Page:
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10 Major Differences Between Living in the USA and Spain


For the past seven months, I have been living abroad as an expat. I know it’s only been half a year, but so much has happened and changed in that time. I now live in the tiny but mighty city of Seville, Spain, in a lovely apartment overlooking the center of town and all its events and happenings.

Since moving here, we have traveled to France, Madrid, Cadiz, Fuengirola, Malaga, and London. I know, it’s a lot for just seven months, right?! But that’s just part of how much our lives have changed since moving here. It’s been a relatively short time, but the growth I’ve experienced and the lessons I’ve learned in each of these countries has shaped me and transformed me in such a way that revisiting our life in the United States as I wrote this was almost a paralyzing shock.

While I have an immense appreciation of my home country in the United States, I also see drastic differences in the lifestyles and cultures between my home and abroad. For the purposes of this post, I’ll be comparing the U.S. to Europe, more specifically my current home in Spain under the lens of our own experiences as a family.

Here are some lifestyle comparisons I’ve noted in the first quarter of my time living here: 


In Spain, it’s the norm to kiss on the cheek when greeting people—which is more often than not an air kiss, where only cheeks meet while making a kissing sound[1] . This, of course, it’s something we weren’t used to as Americans, where a handshake will usually do.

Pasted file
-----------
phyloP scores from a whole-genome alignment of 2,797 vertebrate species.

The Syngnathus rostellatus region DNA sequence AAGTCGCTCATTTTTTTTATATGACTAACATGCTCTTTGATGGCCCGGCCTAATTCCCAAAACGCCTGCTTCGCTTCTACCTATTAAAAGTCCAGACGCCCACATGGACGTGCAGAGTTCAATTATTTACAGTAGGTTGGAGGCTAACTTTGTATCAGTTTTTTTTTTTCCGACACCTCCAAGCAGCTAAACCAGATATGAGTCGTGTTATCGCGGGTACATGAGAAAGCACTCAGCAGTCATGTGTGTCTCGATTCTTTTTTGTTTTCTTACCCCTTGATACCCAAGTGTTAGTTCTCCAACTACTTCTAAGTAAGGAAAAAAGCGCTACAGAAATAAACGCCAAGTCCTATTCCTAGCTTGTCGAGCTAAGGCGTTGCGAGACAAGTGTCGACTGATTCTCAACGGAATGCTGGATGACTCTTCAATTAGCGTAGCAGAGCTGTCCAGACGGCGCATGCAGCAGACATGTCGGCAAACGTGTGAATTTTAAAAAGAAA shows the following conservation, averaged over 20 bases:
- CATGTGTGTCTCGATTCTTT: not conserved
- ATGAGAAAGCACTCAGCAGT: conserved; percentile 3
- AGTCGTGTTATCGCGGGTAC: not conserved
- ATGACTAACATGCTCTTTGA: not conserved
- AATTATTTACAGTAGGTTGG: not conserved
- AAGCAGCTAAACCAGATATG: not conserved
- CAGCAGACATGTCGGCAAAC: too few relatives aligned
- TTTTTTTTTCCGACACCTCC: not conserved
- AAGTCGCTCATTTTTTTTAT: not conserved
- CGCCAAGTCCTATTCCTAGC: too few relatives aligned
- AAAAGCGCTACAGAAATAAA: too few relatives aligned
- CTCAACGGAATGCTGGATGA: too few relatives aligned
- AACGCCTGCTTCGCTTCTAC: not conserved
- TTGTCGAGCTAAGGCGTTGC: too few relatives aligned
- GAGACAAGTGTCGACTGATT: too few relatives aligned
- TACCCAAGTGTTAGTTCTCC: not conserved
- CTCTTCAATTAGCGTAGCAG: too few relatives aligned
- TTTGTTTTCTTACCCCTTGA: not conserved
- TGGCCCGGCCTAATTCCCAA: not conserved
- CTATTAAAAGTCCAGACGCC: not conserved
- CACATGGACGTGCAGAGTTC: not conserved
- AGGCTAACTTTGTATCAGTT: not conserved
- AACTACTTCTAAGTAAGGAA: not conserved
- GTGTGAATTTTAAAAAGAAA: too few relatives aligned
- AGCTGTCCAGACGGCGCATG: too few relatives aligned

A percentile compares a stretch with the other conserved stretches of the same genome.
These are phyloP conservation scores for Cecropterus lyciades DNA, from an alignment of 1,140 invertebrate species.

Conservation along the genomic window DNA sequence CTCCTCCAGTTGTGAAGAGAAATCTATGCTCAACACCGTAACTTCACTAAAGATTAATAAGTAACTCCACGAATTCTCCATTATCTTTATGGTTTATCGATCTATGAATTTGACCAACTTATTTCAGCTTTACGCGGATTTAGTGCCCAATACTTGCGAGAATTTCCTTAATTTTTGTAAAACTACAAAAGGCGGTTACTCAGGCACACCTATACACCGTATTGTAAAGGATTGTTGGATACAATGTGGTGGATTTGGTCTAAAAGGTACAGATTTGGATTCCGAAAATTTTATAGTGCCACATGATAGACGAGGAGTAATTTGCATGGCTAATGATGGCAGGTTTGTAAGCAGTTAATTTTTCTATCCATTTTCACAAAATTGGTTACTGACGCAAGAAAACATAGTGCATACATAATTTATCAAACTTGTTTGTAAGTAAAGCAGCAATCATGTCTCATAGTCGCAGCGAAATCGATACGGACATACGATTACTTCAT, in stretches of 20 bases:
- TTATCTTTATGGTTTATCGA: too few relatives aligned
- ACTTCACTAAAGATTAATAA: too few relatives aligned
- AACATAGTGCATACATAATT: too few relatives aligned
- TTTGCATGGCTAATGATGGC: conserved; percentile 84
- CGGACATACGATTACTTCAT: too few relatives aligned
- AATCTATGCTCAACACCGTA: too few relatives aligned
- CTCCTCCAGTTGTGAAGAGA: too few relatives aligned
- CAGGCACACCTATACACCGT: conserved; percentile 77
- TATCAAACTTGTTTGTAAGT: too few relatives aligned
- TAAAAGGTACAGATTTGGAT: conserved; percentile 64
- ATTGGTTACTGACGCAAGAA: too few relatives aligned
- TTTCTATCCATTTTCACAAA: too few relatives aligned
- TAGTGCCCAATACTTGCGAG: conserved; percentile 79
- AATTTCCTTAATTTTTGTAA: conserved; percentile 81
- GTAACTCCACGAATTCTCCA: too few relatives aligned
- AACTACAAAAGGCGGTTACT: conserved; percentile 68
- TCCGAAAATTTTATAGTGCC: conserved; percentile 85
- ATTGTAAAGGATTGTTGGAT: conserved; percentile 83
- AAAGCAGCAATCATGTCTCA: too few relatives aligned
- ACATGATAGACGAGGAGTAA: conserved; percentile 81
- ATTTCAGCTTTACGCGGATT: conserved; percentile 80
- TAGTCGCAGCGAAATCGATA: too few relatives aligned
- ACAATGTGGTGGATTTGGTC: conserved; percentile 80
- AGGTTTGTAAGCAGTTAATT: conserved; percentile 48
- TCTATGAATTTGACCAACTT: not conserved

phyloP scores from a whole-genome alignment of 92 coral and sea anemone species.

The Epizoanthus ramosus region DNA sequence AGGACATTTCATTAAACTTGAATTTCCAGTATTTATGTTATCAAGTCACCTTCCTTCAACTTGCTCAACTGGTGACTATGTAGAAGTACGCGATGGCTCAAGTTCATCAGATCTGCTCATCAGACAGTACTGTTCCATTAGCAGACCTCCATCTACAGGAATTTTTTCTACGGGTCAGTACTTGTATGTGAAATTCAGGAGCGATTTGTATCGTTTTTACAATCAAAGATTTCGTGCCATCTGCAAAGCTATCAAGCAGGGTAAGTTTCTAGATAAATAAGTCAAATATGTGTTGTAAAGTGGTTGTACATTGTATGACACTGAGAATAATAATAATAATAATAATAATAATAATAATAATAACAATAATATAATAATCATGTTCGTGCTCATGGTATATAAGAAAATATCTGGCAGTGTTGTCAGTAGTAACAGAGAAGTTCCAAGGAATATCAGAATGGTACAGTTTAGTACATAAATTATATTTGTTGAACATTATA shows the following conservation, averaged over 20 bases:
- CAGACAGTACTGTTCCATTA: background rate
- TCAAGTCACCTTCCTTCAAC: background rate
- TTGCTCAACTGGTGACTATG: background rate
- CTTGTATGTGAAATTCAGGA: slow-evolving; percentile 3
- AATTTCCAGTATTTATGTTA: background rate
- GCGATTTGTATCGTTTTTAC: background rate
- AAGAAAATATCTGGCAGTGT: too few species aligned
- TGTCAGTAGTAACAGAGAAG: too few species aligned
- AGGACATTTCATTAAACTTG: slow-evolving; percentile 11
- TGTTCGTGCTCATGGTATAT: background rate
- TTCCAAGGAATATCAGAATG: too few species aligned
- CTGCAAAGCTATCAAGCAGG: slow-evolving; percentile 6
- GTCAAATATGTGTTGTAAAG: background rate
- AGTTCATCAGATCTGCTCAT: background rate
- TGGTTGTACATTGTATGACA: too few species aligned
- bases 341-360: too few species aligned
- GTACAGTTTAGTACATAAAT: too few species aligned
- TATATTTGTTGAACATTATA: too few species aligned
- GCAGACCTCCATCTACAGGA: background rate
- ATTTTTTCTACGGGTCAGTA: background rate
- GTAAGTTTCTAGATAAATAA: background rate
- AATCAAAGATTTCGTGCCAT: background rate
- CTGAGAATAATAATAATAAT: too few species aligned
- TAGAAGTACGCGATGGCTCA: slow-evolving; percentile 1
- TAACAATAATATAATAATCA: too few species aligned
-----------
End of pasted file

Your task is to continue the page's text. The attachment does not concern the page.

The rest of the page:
There's also a cultural habit to say hello or goodbye to "the room" you are entering or leaving. And I love it!



My favorite difference between Europe and the United States is the common pursuit of pleasure amongst people here. There is a high focus on pleasure, enjoyment and taking things slow. 

For example, all stores and most restaurants are closed on Sundays, limiting my husband’s and my ability to get groceries, but allowing us to put the focus on rest and each other. Saturdays are spent leisurely strolling along the narrow Spanish streets or taking a quiet walk to the local mercados (markets) where the Spanish families pick up their local fresh produce, cheeses and meats.

While the people in Europe take life more leisurely, in comparison, my time living in the United States showed me there was more of a focus on career advancement, education, and planning for the future. American families love to own property, take a leap in a new business or start-up, and think towards future goals.

While there is nothing at all wrong with the American way of life, it is just noticeably different from what we’re experiencing here. In Spain, families still think long-term, but in less of an achievement-focused way. There is not such a big focus on career goals or yearly salaries, but rather on simply and intentionally enjoying life with loved ones—on making life-long memories and living with purpose.



In America, it’s a common ice-breaker to ask someone at a bar, party or function what they do for income. It’s so common, in fact, that it is often known as a respectable thing to ask another in the hopes of getting to know someone and opening the conversation further.

But, in Europe, it is actually quite rude to ask someone what they do as a profession when you first meet them, for the focus on people’s lives in Europe is not so much related to career or profession, but on lifestyle, travels and most importantly: family.